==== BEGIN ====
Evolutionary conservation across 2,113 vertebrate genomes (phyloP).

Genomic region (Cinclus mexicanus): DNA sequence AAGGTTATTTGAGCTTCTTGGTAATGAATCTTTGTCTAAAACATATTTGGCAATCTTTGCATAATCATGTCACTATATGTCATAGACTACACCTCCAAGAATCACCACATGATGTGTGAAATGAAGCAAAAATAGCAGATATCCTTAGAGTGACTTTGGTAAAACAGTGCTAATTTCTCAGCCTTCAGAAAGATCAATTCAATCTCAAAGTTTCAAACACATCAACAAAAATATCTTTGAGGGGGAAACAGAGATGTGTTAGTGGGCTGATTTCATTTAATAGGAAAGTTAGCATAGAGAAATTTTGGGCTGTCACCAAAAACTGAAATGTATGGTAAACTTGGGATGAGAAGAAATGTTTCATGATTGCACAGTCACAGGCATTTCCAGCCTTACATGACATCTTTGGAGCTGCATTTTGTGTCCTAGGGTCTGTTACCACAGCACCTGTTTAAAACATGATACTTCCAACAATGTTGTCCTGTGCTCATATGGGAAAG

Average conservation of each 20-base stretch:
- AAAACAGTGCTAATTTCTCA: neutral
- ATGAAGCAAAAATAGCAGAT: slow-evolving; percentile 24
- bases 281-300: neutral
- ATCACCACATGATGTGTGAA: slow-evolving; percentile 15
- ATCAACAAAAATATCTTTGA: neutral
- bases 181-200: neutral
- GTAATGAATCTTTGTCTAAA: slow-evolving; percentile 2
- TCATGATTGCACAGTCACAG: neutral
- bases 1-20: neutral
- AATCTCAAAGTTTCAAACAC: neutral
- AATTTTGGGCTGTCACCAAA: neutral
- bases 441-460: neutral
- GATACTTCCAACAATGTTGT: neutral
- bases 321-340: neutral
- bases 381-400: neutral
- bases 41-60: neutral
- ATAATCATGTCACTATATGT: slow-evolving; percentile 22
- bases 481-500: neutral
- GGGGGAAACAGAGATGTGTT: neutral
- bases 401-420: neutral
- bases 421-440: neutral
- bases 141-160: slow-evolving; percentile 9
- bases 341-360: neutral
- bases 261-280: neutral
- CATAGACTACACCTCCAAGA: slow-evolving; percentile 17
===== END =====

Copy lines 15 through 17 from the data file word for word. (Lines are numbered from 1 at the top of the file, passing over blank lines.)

- bases 441-460: neutral
- GATACTTCCAACAATGTTGT: neutral
- bases 321-340: neutral